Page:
Jim Clyburn Hopes Impeachment Trial Moves Quickly Because 'This Needs to Get Put Behind Us'

While the Senate waits for House Speaker Nancy Pelosi to send over the single article of impeachment against Donald Trump, Representative Jim Clyburn said he hopes the proceedings move quickly so the country can move forward.

Speaking to CNN's John King, the South Carolina Democrat echoed President Joe Biden's opinion that Congress can multitask with impeachment and other critical issues, such as the coronavirus pandemic and the economic crisis.

"I think that you can have an impeachment trial and other business taking place at the same time," Clyburn said, noting that last year's impeachment trial took place only in the afternoons.

"Now as for the duration, three days or six days, I don't know," Clyburn added. "But I would hope that they make the presentations as quickly as they possibly can, because for the country's sake this needs to get put behind us—not just for this administration but for the country."

The House of Representatives voted 232-197 to charge Trump with "incitement of insurrection" after a mob of his supporters stormed the U.S. Capitol on January 6 to protest the certification of Biden's win. Five people died in the riot, including one law enforcement officer.

"Shortly before the Joint Session commenced, President Trump addressed a crowd at the Ellipse in Washington, D.C. There, he reiterated false claims that 'we won this election, and we won it by a landslide,'" the impeachment article reads. "He also willfully made statements that, in context, encouraged — and foreseeably resulted in — lawless action at the Capitol, such as: 'if you don't fight like hell you're not going to have a country anymore.'"

While the article was approved on January 13, Pelosi has yet to send it to the Senate. She told reporters on Thursday that she's discussing with the impeachment managers the timing for sending the article to the upper chamber, which will then hold a trial on whether to convict Trump.

A conviction is likely to be an uphill battle, even in the now Democratic-controlled Senate. Seventeen Republicans would need to join with Democrats in finding Trump guilty for a conviction to be approved.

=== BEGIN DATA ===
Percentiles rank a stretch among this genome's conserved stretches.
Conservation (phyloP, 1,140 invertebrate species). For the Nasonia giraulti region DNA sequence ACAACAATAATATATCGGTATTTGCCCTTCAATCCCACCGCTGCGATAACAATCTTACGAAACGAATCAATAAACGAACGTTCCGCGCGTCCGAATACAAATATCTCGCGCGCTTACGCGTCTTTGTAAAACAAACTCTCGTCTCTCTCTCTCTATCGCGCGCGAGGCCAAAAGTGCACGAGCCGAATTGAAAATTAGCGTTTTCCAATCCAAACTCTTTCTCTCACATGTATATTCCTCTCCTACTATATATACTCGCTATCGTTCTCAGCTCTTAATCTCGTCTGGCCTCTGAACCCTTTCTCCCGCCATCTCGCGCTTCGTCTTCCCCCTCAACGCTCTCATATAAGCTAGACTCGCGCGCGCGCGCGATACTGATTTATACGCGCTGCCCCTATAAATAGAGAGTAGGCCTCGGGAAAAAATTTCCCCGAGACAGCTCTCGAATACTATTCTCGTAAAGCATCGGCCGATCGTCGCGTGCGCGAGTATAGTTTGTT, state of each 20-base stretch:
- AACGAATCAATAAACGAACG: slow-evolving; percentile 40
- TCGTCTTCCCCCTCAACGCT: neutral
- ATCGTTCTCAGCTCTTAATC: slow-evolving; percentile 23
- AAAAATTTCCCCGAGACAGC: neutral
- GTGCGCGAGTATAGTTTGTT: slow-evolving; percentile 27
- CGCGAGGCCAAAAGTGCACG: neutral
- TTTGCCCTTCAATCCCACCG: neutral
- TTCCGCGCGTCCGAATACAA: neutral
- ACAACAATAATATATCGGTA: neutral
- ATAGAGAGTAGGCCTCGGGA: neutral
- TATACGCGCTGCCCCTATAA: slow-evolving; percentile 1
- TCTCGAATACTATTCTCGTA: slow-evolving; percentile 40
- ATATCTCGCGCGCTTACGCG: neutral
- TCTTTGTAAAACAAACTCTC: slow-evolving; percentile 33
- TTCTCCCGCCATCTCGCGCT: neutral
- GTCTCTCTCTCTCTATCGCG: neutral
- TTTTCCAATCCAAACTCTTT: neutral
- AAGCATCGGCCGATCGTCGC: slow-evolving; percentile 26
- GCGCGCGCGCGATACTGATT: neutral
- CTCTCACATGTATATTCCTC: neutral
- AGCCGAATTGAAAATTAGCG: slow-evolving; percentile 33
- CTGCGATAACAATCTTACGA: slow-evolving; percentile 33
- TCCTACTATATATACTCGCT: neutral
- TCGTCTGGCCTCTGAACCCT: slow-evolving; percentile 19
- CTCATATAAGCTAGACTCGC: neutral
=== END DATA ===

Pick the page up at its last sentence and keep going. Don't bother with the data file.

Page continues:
Several Republicans have argued that impeachment will prevent the country from unifying—a centerpiece of Biden's inaugural address and agenda. Pelosi addressed those statements in her press conference, saying, "I don't think it's very unifying to say, Oh, let's just forget it and move on."

Clyburn told CNN on Thursday, "I do believe very strongly that we cannot just accept what happened here."

The congressman also called for an investigation into Republican members of Congress who may have played a role in the January 6 attack by spreading false information about the 2020 election.

"This is the most serious thing that I've seen here in this Congress," Clyburn said. "Whether or not you are sitting on the floor with people who are inviting an insurrection, who were trying to overthrow the government that you're supposed to be here to protect and preserve, that's a very serious charge, and it's been made. We need to investigate to find out the extent of any members' involvement, if any, in this. And I believe you cannot be any more serious than that."

Newsweek reached out to Clyburn's office for additional comment, as well as Pelosi's and Senate Majority Leader Chuck Schumer's offices, on the impeachment timeline.

james clyburn subcommittee on coronavirus crisis
James Clyburn, chairman of the House Select Subcommittee on the Coronavirus Crisis, speaks during a hearing on September 23, 2020. Clyburn told CNN Thursday that he hopes the impeachment presentations against Donald Trump are made "as quickly as they possibly can." Stefani Reynolds/Pool/Getty Images